Welcome April Snow!
Today’s poem by Todd Davis is offered by M.J. Iuppa.
A Memory of Heaven
Ice is talking; water dreaming.
Overhead darkness pinched by starlight.
Below, in the mud of the world, turtle sleeps:
everything fluid, formless without the light
of a lantern. I must remember snow
is enough to see by, and ice will tell us
where we should step. At the end
of the valley limestone swallows water,
moon turns the trees blue, and red
crossbills look for seed among hemlocks.
Beneath the fields, water is talking
in its sleep; ice quiets its dreams.
What I write is always what comes after.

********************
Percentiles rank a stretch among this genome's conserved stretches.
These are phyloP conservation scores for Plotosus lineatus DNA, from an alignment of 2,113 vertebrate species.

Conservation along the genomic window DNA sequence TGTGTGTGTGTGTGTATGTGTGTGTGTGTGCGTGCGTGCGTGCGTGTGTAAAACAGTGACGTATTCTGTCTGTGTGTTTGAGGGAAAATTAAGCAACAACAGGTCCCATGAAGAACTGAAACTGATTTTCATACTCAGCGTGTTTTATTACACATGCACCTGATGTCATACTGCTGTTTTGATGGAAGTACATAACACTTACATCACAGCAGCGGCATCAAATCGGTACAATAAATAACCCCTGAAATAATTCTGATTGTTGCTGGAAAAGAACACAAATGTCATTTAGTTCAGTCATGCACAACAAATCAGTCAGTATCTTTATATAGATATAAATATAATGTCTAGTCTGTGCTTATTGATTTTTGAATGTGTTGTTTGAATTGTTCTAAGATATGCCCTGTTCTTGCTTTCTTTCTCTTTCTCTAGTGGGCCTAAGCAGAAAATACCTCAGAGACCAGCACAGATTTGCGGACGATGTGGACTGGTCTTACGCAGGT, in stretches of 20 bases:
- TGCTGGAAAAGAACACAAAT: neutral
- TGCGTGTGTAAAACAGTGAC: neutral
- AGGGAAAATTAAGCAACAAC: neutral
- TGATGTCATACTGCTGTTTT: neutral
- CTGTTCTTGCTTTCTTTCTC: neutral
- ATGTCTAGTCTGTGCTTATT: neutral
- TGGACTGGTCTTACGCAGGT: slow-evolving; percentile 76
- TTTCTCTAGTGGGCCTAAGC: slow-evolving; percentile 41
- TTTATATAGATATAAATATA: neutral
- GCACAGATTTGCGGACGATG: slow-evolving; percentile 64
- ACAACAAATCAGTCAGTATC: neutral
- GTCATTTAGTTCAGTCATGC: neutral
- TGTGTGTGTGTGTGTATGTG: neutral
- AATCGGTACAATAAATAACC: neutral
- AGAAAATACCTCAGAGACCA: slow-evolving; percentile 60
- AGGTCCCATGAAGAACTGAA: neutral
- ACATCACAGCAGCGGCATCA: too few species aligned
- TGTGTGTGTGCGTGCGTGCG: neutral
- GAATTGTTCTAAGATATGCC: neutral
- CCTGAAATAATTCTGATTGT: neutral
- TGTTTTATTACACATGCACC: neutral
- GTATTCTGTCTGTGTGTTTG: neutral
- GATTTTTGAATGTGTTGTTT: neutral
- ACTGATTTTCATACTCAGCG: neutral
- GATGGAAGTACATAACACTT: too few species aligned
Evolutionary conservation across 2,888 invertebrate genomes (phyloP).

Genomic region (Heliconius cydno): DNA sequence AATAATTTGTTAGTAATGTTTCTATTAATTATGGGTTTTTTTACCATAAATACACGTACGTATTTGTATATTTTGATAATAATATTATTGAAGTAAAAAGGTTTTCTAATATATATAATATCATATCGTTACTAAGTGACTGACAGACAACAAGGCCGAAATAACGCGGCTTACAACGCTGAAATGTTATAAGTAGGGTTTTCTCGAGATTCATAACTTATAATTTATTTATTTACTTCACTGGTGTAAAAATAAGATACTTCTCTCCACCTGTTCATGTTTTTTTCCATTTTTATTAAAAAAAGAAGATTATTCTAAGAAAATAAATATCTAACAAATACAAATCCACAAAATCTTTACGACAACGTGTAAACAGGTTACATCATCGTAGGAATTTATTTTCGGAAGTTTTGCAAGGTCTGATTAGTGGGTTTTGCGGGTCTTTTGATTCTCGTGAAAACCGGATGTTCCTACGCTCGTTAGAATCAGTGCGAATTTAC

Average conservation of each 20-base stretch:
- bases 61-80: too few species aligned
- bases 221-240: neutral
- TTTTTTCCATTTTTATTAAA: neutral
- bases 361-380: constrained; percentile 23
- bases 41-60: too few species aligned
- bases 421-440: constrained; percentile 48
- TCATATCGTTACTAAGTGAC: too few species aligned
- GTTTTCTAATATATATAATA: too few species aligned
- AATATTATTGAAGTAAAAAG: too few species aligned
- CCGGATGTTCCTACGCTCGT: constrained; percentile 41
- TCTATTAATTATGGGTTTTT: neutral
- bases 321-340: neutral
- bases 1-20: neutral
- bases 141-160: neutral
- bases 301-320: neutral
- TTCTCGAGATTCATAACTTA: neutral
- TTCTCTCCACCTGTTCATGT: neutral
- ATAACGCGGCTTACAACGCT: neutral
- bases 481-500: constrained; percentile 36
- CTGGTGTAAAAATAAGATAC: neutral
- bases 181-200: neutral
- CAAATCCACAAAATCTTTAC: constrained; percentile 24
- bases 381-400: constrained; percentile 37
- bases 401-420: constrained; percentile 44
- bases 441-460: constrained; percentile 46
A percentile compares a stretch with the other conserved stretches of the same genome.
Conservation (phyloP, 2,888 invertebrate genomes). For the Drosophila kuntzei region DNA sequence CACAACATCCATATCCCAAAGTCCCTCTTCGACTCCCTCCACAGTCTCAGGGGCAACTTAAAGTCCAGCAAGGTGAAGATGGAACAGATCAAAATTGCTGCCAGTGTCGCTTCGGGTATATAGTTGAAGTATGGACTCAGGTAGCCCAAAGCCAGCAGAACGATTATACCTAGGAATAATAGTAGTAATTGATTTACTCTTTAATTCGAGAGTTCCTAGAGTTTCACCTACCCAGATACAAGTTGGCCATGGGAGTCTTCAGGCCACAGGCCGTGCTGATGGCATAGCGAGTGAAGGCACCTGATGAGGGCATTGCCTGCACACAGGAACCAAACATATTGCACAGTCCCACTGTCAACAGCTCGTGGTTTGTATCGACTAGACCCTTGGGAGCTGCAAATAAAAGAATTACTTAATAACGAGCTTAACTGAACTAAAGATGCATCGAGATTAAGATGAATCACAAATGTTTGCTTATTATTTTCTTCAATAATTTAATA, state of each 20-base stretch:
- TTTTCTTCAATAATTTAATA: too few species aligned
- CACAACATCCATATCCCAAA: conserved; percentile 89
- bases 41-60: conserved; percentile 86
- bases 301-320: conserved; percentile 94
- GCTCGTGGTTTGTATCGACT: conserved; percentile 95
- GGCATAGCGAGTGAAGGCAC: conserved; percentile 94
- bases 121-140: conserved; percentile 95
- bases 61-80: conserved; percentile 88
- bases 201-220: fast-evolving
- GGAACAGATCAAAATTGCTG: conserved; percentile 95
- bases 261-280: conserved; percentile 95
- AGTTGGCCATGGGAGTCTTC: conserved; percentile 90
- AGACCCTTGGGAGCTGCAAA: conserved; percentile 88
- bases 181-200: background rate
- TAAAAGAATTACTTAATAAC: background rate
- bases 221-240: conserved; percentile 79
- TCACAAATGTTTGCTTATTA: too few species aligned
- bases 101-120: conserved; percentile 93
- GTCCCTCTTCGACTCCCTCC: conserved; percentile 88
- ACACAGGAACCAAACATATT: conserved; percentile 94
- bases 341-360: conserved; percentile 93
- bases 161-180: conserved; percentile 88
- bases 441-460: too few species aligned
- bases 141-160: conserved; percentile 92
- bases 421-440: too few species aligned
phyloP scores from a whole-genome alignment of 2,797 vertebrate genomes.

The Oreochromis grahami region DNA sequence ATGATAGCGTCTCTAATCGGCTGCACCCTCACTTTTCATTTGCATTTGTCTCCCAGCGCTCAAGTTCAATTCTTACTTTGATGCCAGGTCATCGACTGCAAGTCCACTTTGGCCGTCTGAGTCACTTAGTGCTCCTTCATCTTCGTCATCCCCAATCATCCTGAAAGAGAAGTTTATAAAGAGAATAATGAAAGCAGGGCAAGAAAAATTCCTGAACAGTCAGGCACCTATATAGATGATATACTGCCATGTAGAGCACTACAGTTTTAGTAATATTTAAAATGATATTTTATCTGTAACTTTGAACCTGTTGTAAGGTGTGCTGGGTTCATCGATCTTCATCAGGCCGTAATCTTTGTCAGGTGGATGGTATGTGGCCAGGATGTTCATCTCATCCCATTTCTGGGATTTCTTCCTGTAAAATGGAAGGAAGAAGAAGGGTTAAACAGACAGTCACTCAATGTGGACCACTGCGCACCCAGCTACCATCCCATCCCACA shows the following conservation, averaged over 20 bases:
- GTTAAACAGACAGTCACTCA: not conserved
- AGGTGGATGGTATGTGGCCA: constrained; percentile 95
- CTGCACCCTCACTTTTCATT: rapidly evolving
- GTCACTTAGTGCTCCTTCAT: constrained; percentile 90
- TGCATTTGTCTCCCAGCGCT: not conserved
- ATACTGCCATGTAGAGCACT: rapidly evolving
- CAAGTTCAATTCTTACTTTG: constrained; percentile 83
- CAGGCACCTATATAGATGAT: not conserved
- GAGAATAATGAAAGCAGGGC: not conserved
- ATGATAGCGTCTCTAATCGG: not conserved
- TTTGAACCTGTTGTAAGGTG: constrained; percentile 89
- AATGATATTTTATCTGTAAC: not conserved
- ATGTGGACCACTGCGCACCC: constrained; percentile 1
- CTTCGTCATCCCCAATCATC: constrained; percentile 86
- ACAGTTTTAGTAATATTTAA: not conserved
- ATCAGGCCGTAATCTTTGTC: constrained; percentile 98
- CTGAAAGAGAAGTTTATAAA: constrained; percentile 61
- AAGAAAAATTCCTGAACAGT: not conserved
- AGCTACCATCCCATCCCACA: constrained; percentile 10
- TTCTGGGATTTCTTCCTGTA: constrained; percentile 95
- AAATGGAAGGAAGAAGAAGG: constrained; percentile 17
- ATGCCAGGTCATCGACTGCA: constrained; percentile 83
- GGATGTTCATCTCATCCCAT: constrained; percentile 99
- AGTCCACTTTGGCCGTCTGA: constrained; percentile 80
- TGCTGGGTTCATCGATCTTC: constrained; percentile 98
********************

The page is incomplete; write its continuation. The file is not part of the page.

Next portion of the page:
Finding Our Place
(from The Least of These)
By line by Kathleen Norris:
“The pioneer environmentalist Wendell Berry once asked a question that proved controversial: why do nature calendar photographs so seldom have people in them, as if we are not a part of nature? In its quiet, poignant way this poem gives us our rightful place in the natural word, and reveals how much it has to tell us: snow can be enough to see by, and ice will show us where to step. The poet as observer stands apart, but is also called to the human task of storytelling. His offering of words comes only after the silence of ice, limestone, and moonlight have had their say. ” http://www.thefreelibrary.com/Poetry%2FA+New+Way+of+Understanding%3A+A+Memory+of+Heaven+by+Todd+Davis.-a0206951855